Susan Abulhawa, the Palestinian novelist, has been denied entry at Tel Aviv Airport on her way to the Kalimat Palestinian Literature Festival sponsored in part by the British Council. Despite the help of a lawyer from the British Council, the US Embassy and the festival organizers who have been on hand to assist, she was been detained by border forces upon her arrival.

She is one of the most commercially successful Arab authors of all time. Abulhawa’s 2010 debut novel Mornings in Jenin, a multigenerational family epic spanning five countries and more than sixty years, looks unflinchingly at the Palestinian question – and became an international bestseller translated into twenty-eight languages. Susan was also a juror among a panel of internationally recognized human rights activists at the recent International People's Tribunal on US Colonial Crimes in Puerto Rico.

At this point, Susan is in detention awaiting a judicial decision regarding her appeal to allow her entry. Festival organizers and the British Council have stated that her participation is a cornerstone of the festival and very much needed.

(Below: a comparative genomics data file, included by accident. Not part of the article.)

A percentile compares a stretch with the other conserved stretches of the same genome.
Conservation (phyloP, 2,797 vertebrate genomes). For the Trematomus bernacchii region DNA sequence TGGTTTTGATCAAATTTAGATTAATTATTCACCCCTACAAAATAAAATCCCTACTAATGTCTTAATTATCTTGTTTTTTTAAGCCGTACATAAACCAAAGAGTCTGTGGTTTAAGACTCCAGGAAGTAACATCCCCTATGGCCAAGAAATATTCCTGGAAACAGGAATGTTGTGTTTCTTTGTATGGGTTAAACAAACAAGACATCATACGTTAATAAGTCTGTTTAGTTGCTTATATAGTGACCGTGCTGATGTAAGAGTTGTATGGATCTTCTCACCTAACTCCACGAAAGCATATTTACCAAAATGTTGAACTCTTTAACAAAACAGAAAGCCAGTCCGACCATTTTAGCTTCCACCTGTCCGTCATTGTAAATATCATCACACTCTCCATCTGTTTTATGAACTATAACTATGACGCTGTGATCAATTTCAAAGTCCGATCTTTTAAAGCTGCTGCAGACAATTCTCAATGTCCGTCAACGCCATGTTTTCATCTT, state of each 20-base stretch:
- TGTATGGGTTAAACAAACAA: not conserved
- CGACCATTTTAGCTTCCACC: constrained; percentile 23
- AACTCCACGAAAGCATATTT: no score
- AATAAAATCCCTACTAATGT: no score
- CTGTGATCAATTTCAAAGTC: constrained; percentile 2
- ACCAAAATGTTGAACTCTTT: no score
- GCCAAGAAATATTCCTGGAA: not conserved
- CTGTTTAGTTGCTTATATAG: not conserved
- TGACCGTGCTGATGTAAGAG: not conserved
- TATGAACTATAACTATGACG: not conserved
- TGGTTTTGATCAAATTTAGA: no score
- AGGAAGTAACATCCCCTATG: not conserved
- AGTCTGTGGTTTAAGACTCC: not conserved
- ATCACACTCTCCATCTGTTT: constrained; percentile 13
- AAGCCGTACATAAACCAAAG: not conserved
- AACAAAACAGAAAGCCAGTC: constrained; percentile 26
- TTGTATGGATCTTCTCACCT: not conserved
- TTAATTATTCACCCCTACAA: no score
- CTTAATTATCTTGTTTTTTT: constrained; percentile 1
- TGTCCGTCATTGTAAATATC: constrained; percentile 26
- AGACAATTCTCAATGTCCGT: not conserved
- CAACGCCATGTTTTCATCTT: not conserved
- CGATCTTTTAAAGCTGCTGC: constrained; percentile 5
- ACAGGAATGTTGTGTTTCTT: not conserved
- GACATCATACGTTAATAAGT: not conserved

We demand the immediate release of Susan Abulhawa and a guarantee that she will be able to travel and participate in the Kalimat Palestinian Literature Festival without any further incident. As a prominent Palestinian author, she deserves to be allowed to attend the Kalimat Palestinian Literature Festival in her birthright county.

Below is the contact info for the US Embassy of Israel to ask that she be allowed entry to participate. (

In addition to signing this petition, please contact these US officials to demand they assist in assuring Abulhawa's speedy release and permission to travel to the festival.

Ron Dermer, Israeli Ambassador to the United States


David Friedman, US Ambassdor to Israel

Sen. Robert Casey, PA


Sen. Patrick Toomey, PA


Rep. Brian Fitzpatrick


To: Ron Dermer, Israeli Ambassador to US; David Friedman, US Ambassador to Israel; Sen. Robert Casey, PA; Sen. Patrick Toomey, PA; Rep. Brian Fitzpatrick, PA;
From: [Your Name]

We demand the immediate release of Susan Abulhawa and a guarantee that she will be able to travel and participate in the Kalimat Palestinian Literature Festival without any further incident. As a prominent Palestinian author, she deserves to be allowed to attend the Kalimat Palestinian Literature Festival in her birthright county.